Still, for $20 I reckon 6 months' (ab)use is a pretty good innings. <3 my glue gun.
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From:pombagira
Date:January 13th, 2014 10:23 pm (UTC)
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so do you have a new industrial strength glue gun now?



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From:tatjna
Date:January 13th, 2014 10:28 pm (UTC)
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Nope, it's the same one as before. But I'm going to try to avoid using low quality glue now I know where the good stuff is hidden. Also, I suspect that I won't be doing quite as much gluing once Tangle and Dangle are finished with, so hopefully this one will last a bit longer.
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From:Will Marshall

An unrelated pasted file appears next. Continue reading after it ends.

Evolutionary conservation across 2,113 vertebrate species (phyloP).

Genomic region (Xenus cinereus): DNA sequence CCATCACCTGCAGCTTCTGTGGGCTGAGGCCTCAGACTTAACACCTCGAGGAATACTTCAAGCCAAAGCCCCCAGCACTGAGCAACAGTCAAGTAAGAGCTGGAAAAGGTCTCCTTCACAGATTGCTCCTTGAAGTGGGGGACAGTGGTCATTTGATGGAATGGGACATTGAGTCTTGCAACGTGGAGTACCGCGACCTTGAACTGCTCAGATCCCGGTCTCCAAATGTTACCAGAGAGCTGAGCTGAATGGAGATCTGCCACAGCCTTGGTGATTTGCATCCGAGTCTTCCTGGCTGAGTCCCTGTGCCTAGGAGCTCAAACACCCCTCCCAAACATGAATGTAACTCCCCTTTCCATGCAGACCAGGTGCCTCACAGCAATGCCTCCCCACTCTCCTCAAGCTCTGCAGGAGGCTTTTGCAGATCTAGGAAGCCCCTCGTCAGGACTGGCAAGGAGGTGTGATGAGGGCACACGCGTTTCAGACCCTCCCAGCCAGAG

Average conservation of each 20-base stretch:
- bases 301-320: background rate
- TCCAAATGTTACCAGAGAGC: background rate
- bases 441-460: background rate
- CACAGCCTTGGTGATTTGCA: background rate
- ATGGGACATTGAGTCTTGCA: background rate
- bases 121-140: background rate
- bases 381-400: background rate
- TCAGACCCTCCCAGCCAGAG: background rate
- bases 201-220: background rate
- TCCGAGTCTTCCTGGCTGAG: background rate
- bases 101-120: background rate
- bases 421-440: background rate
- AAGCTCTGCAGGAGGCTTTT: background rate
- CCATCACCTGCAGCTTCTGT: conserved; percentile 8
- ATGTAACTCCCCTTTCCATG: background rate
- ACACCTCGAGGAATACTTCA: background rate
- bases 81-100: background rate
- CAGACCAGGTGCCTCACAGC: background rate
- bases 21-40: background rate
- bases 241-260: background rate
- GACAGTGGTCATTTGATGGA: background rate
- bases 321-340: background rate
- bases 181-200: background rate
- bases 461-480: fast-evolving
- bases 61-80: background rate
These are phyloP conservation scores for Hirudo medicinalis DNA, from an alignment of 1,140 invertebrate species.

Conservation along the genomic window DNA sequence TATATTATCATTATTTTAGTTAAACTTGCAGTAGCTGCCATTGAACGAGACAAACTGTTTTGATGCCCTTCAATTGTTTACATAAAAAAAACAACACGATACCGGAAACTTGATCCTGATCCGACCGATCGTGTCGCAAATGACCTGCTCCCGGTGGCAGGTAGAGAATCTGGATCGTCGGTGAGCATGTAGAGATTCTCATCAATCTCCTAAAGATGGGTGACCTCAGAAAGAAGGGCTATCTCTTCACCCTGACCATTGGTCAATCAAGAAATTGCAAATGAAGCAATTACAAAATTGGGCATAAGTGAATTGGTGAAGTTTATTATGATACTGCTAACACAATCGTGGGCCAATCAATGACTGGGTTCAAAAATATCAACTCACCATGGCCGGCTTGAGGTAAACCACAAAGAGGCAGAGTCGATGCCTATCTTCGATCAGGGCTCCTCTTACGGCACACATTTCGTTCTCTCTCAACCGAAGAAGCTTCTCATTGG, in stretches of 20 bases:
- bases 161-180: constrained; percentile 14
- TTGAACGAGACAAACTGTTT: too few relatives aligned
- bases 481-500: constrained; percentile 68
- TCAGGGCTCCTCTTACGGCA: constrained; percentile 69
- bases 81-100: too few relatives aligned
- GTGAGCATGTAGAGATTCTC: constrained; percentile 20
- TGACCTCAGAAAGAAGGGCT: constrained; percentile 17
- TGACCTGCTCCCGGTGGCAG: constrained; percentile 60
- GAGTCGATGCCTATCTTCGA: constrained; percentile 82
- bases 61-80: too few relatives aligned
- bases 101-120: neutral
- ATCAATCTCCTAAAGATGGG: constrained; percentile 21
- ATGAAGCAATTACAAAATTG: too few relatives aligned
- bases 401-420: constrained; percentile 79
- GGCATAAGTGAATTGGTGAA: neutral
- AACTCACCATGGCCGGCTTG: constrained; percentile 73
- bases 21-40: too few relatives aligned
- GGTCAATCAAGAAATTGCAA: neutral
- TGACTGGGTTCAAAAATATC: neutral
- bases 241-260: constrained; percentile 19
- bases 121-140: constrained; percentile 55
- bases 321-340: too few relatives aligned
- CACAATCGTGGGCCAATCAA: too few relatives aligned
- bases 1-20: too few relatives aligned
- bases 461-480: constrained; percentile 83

Date:January 13th, 2014 10:44 pm (UTC)
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I have an over-developed flinch response from bullying and various times my father hit me.

It's an interesting discussion every time someone becomes close enough to notice: since I don't have any other obvious neuroticism around violence.
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From:tatjna
Date:January 13th, 2014 10:46 pm (UTC)
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Yep. Most people who've been hit a lot develop very good strategies for avoiding situations where it may happen. Being taken by surprise is about the only way this response becomes evident.
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From:fuvenusrs
Date:January 13th, 2014 11:32 pm (UTC)